After the frenzy surrounding Pope Benedict’s surprise resignation and the media speculation about his successor it’s back to some good old-fashioned, crunchy case-law.
There is a suspicion that in some countries registration of religious groups as legal entities is being used as a means of social control, typically by refusing to register minority, non-traditional or dissident religious groups. In Azerbaijan, where relations between some religious communities and the Government have been rather strained, there have been two recent linked cases before the European Court of Human Rights with very different outcomes.
In Asadbeyli & Ors v Azerbaijan 3653/05 14729/05 16519/06 20908/05 26242/05 36083/05 – HEJUD  ECHR 2047 (11 December 2012) the applicants were eleven Azerbaijani nationals who complained about the unfairness of criminal proceedings brought against them following their arrest for allegedly participating in an unauthorised demonstration in October 2003 in protest against the presidential elections. The protest had escalated into violent clashes between opposition supporters and the law-enforcement authorities. Relying in particular on Article 6 ECHR (fair trial), they alleged that there had been serious breaches of numerous fair trial guarantees in the criminal proceedings against them. One of the applicants, Elşad Eyvaz oğlu Mammadov, further complained that he had been prosecuted for his involvement in the demonstration in two separate sets of proceedings – administrative and criminal – in breach of Article 4 of Protocol No. 7 (right not to be tried or punished twice). One of the others, Mr İlqar İbrahim oğlu Allahverdiyev, had at one point taken refuge in the Norwegian Embassy but later arrested. The First Section found that there had been a violation of Article 6 in respect of the applicants generally and of Article 4 of Protocol No. 7 in the case of Mr Mammadov.
Juma Mosque Congregation & Ors v Azerbaijan 15405/04 HEJUD  ECHR (8 January 2013) raised two issues: the refusal to register the congregation of the Juma mosque in Baku and its ejection from the building in which it had worshipped since the early 1990s. In 1996 the Freedom of Religion Act 1992 had been amended to require all religious organisations to re-register and it set up the Caucasus Muslims Board (“CMB”) as the Muslim regulatory authority formally independent of the Government. However, the applicants took no steps to submit to the authority of the CMB. In 2001 the State Committee for the Affairs of Religious Organisations (“SCARO”) became the responsible authority for registering religious organisations and in 2002 announced that all previously-registered religious organisations would have to re-register. The Juma congregation duly applied but was told on two separate occasions that its documentation was defective and that it had failed to include a recommendation from the CMB with its application. In 2004 the state authority responsible for historical monuments gave the congregation notice to quit and was granted an eviction order. The congregation appealed against the order was all the way to the Supreme Court but the appeals were unsuccessful.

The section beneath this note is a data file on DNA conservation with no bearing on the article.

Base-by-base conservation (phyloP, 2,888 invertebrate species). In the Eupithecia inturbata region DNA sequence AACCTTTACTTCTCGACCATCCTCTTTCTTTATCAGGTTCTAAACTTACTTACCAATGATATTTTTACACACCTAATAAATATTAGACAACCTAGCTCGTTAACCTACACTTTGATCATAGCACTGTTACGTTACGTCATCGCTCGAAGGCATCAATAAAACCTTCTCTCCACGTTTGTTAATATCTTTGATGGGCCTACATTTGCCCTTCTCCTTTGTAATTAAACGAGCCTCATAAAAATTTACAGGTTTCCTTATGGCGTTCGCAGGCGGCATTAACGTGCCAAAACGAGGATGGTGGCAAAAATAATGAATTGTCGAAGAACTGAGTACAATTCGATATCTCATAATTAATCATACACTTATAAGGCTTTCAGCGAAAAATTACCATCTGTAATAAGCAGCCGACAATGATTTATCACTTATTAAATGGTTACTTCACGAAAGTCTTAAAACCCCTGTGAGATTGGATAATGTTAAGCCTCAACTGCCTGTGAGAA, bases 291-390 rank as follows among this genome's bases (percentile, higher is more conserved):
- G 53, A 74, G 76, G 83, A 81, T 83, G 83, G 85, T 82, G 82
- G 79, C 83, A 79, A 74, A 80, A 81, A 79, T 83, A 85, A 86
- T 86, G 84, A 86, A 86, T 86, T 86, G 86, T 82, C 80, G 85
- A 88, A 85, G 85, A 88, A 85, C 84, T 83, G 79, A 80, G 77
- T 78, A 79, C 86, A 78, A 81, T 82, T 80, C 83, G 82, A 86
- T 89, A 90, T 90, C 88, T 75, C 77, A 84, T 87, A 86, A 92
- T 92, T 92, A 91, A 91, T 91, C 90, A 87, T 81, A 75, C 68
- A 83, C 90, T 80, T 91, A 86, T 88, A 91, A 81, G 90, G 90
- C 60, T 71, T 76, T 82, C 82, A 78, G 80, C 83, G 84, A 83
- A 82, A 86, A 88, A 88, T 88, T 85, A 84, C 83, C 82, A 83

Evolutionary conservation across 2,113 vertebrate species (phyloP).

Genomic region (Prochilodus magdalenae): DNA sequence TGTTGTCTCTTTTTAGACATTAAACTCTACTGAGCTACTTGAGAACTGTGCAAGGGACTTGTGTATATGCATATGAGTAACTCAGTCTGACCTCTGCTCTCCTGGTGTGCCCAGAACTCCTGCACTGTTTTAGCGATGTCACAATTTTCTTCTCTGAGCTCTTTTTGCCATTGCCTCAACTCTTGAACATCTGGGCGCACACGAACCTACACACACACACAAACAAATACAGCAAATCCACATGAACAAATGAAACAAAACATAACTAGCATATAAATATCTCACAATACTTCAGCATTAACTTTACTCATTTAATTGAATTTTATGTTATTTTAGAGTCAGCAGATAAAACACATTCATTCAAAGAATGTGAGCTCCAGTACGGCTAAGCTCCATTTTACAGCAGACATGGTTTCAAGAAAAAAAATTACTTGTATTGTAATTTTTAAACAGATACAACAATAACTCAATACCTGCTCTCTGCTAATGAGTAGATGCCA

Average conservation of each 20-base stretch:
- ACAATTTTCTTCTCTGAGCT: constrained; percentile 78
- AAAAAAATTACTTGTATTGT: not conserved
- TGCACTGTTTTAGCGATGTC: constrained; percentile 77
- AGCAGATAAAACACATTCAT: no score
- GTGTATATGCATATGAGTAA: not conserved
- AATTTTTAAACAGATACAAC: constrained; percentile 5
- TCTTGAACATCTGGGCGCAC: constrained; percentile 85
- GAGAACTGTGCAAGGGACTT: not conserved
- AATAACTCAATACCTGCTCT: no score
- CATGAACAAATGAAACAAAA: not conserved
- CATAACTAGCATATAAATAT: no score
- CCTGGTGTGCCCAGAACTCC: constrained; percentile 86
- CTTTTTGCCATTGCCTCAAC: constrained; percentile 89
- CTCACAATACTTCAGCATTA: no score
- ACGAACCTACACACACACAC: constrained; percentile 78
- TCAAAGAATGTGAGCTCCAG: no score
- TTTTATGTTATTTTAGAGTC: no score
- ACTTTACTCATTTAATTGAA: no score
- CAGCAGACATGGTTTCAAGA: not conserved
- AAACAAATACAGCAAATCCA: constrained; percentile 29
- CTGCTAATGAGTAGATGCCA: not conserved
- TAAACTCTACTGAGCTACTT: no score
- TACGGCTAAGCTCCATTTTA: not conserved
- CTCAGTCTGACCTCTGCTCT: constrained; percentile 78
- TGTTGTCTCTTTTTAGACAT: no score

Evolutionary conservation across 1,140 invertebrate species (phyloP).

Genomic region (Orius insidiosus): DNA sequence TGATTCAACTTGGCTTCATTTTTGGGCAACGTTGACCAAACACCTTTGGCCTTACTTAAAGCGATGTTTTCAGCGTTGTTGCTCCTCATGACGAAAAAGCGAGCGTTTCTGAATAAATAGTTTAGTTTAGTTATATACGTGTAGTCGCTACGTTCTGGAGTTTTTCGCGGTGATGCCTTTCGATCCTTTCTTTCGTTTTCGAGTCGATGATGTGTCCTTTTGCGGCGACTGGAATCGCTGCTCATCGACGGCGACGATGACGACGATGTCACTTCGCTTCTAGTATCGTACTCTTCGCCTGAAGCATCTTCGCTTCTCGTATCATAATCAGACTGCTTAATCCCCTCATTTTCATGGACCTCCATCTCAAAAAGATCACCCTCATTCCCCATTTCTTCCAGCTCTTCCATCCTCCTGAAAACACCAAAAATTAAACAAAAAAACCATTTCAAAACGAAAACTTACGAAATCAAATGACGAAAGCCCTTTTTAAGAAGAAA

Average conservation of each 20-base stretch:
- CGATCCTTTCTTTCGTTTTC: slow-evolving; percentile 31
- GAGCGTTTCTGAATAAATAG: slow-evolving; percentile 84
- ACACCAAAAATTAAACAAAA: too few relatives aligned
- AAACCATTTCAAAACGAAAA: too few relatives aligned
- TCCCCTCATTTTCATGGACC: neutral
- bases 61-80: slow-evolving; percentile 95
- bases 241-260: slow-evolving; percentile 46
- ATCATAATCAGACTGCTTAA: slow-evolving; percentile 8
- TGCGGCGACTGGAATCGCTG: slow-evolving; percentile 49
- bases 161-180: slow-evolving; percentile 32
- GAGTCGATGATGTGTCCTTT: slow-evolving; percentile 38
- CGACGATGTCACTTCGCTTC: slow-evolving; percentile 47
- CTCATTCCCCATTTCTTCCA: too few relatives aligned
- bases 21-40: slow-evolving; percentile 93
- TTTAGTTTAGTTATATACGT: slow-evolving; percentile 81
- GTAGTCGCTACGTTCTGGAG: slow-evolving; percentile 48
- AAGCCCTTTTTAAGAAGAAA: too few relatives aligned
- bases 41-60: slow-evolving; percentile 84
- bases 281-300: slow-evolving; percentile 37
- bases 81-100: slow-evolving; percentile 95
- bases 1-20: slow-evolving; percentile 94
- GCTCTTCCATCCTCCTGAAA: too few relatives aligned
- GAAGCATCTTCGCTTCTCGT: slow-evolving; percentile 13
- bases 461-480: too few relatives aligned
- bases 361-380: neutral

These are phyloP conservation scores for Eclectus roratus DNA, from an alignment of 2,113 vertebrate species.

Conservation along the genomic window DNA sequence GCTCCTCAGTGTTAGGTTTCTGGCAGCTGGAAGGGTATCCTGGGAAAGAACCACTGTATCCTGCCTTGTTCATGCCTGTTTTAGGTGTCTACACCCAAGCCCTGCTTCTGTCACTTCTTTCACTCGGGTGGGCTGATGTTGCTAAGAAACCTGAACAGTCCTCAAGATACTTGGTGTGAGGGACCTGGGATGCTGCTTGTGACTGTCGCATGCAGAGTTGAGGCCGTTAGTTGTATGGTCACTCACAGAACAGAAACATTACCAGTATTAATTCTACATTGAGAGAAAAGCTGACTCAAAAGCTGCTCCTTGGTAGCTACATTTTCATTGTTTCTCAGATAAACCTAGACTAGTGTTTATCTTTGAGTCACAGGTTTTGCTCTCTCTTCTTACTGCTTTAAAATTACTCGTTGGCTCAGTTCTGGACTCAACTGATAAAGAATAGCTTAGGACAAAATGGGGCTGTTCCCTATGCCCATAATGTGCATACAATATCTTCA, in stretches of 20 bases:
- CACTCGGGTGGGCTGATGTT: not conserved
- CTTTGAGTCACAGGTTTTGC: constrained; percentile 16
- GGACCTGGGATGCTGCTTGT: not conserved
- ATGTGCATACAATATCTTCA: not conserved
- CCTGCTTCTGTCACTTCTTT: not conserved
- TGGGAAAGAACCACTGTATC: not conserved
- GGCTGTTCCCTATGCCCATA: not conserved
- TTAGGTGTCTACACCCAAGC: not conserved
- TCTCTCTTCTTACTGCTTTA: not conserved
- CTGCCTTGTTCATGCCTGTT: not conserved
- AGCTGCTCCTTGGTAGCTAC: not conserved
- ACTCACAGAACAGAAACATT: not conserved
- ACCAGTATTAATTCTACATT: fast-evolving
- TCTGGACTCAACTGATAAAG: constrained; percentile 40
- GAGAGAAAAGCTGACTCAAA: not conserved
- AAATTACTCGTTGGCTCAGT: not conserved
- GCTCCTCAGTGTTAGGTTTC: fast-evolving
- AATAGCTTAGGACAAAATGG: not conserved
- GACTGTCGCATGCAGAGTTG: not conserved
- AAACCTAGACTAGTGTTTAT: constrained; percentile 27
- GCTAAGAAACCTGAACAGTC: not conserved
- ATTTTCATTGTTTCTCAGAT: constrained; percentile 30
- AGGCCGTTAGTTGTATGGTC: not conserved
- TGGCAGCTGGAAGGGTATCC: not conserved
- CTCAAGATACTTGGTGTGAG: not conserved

The applicants’ principal complaints before the First Section were
- that the domestic authorities’ refusal to re-register the Juma congregation unless it recognised the authority of the Caucasus Muslims Board had violated its rights to freedom of religion and of association under Articles 9 and 11 ECHR;
- that its eviction from the mosque had breached Articles 9, 10 and 11;
- that the proceedings before the domestic courts had been unfair, ineffective and biased, contrary to Articles 6 and 13; and
- that they had suffered discrimination contrary to Article 14.
The Court ruled the entire application inadmissible. As to the complaints under Articles 9 and 11, the applicants had failed to exhaust domestic remedies and, as to the complaints about eviction under Articles 9, 10 and 11, they had had no proprietary rights to Juma Mosque; moreover, the eviction had not restricted their freedom to manifest their religion because they could do so in other mosques. The remainder of the application was also rejected.
Comment: The Becket Fund for Religious Liberty, which assisted with the appeal to the ECtHR, argues that the mosque was targeted by the authorities because İlqar İbrahim oğlu Allahverdiyev, its leader, was a prominent democracy and religious liberty activist and the congregation would not agree to replace him with a Government-appointed imam – and it must be said that the two cases sit rather oddly together.
No doubt the decision in Juma Mosque Congregation was entirely correct in terms of the issue before the ECtHR – the congregation had failed to exhaust domestic remedies and its claim to the building was at best extremely tenuous and at worst nonexistent – but the fact of Mr Allahverdiyev’s leadership of the Juma congregation casts at least degree of doubt on the motives of the authorities in closing the congregation down. Since it was undoubtedly the case that all the criminal trials – including Mr Allahverdiyev’s – failed to measure up to the standards of Article 6, the suspicion is that, on the civil matter of re-registration, the congregation of the Juma Mosque may not, in reality, have had any effective domestic remedies to exhaust.